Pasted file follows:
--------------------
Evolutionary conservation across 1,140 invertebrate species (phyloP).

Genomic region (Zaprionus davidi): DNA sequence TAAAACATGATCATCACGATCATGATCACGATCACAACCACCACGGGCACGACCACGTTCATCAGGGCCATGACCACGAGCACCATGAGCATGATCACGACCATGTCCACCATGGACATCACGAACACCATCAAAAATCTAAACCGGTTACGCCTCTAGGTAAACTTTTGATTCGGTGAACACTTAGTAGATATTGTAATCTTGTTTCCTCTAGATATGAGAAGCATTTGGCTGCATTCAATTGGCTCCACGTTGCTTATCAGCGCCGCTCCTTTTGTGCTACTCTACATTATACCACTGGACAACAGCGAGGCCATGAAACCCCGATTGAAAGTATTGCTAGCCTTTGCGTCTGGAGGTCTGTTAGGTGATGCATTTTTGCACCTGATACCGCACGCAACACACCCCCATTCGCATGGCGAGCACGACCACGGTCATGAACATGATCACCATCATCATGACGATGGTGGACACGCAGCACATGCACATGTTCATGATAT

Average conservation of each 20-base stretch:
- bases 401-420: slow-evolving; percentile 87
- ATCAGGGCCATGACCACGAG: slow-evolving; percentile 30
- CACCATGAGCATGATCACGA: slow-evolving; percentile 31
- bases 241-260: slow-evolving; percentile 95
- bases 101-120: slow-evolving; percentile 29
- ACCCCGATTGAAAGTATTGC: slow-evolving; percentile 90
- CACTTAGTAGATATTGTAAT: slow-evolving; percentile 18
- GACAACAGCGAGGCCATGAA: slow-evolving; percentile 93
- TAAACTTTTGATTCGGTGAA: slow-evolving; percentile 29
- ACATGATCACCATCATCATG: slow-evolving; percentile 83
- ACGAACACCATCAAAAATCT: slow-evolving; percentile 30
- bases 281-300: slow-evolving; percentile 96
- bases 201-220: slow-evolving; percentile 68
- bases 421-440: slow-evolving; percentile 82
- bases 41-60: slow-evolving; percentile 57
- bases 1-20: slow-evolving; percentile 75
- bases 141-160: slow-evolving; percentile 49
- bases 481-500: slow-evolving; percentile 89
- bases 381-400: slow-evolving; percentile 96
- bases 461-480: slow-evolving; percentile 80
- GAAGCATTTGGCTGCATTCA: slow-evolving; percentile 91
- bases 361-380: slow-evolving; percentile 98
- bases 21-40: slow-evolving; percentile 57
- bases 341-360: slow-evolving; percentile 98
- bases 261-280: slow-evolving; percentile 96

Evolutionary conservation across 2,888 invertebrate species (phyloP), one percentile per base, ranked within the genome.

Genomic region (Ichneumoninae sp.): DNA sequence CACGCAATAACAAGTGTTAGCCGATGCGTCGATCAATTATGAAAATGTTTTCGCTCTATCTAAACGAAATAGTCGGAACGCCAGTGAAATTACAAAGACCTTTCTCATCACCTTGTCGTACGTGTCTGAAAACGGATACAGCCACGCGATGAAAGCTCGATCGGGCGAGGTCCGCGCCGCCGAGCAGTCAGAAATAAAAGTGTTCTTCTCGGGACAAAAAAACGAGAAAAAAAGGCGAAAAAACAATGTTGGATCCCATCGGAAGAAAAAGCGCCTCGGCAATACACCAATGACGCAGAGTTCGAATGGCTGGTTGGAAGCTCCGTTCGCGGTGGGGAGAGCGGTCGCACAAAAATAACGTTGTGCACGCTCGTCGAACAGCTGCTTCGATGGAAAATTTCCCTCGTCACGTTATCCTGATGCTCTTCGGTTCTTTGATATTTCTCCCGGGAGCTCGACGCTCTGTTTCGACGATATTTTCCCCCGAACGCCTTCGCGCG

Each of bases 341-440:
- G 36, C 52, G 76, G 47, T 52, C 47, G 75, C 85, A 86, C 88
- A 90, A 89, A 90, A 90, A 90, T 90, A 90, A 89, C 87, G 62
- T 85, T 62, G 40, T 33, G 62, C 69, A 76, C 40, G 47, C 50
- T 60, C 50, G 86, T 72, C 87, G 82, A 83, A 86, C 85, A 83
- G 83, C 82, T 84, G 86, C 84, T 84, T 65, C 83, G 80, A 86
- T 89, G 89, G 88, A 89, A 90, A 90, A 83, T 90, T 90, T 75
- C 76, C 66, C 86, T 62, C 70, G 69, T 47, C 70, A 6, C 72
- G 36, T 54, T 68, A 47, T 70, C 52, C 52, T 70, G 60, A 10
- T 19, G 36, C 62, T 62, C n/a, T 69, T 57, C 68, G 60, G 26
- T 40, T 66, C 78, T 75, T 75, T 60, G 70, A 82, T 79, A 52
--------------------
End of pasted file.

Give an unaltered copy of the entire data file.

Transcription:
Evolutionary conservation across 1,140 invertebrate species (phyloP).

Genomic region (Zaprionus davidi): DNA sequence TAAAACATGATCATCACGATCATGATCACGATCACAACCACCACGGGCACGACCACGTTCATCAGGGCCATGACCACGAGCACCATGAGCATGATCACGACCATGTCCACCATGGACATCACGAACACCATCAAAAATCTAAACCGGTTACGCCTCTAGGTAAACTTTTGATTCGGTGAACACTTAGTAGATATTGTAATCTTGTTTCCTCTAGATATGAGAAGCATTTGGCTGCATTCAATTGGCTCCACGTTGCTTATCAGCGCCGCTCCTTTTGTGCTACTCTACATTATACCACTGGACAACAGCGAGGCCATGAAACCCCGATTGAAAGTATTGCTAGCCTTTGCGTCTGGAGGTCTGTTAGGTGATGCATTTTTGCACCTGATACCGCACGCAACACACCCCCATTCGCATGGCGAGCACGACCACGGTCATGAACATGATCACCATCATCATGACGATGGTGGACACGCAGCACATGCACATGTTCATGATAT

Average conservation of each 20-base stretch:
- bases 401-420: slow-evolving; percentile 87
- ATCAGGGCCATGACCACGAG: slow-evolving; percentile 30
- CACCATGAGCATGATCACGA: slow-evolving; percentile 31
- bases 241-260: slow-evolving; percentile 95
- bases 101-120: slow-evolving; percentile 29
- ACCCCGATTGAAAGTATTGC: slow-evolving; percentile 90
- CACTTAGTAGATATTGTAAT: slow-evolving; percentile 18
- GACAACAGCGAGGCCATGAA: slow-evolving; percentile 93
- TAAACTTTTGATTCGGTGAA: slow-evolving; percentile 29
- ACATGATCACCATCATCATG: slow-evolving; percentile 83
- ACGAACACCATCAAAAATCT: slow-evolving; percentile 30
- bases 281-300: slow-evolving; percentile 96
- bases 201-220: slow-evolving; percentile 68
- bases 421-440: slow-evolving; percentile 82
- bases 41-60: slow-evolving; percentile 57
- bases 1-20: slow-evolving; percentile 75
- bases 141-160: slow-evolving; percentile 49
- bases 481-500: slow-evolving; percentile 89
- bases 381-400: slow-evolving; percentile 96
- bases 461-480: slow-evolving; percentile 80
- GAAGCATTTGGCTGCATTCA: slow-evolving; percentile 91
- bases 361-380: slow-evolving; percentile 98
- bases 21-40: slow-evolving; percentile 57
- bases 341-360: slow-evolving; percentile 98
- bases 261-280: slow-evolving; percentile 96

Evolutionary conservation across 2,888 invertebrate species (phyloP), one percentile per base, ranked within the genome.

Genomic region (Ichneumoninae sp.): DNA sequence CACGCAATAACAAGTGTTAGCCGATGCGTCGATCAATTATGAAAATGTTTTCGCTCTATCTAAACGAAATAGTCGGAACGCCAGTGAAATTACAAAGACCTTTCTCATCACCTTGTCGTACGTGTCTGAAAACGGATACAGCCACGCGATGAAAGCTCGATCGGGCGAGGTCCGCGCCGCCGAGCAGTCAGAAATAAAAGTGTTCTTCTCGGGACAAAAAAACGAGAAAAAAAGGCGAAAAAACAATGTTGGATCCCATCGGAAGAAAAAGCGCCTCGGCAATACACCAATGACGCAGAGTTCGAATGGCTGGTTGGAAGCTCCGTTCGCGGTGGGGAGAGCGGTCGCACAAAAATAACGTTGTGCACGCTCGTCGAACAGCTGCTTCGATGGAAAATTTCCCTCGTCACGTTATCCTGATGCTCTTCGGTTCTTTGATATTTCTCCCGGGAGCTCGACGCTCTGTTTCGACGATATTTTCCCCCGAACGCCTTCGCGCG

Each of bases 341-440:
- G 36, C 52, G 76, G 47, T 52, C 47, G 75, C 85, A 86, C 88
- A 90, A 89, A 90, A 90, A 90, T 90, A 90, A 89, C 87, G 62
- T 85, T 62, G 40, T 33, G 62, C 69, A 76, C 40, G 47, C 50
- T 60, C 50, G 86, T 72, C 87, G 82, A 83, A 86, C 85, A 83
- G 83, C 82, T 84, G 86, C 84, T 84, T 65, C 83, G 80, A 86
- T 89, G 89, G 88, A 89, A 90, A 90, A 83, T 90, T 90, T 75
- C 76, C 66, C 86, T 62, C 70, G 69, T 47, C 70, A 6, C 72
- G 36, T 54, T 68, A 47, T 70, C 52, C 52, T 70, G 60, A 10
- T 19, G 36, C 62, T 62, C n/a, T 69, T 57, C 68, G 60, G 26
- T 40, T 66, C 78, T 75, T 75, T 60, G 70, A 82, T 79, A 52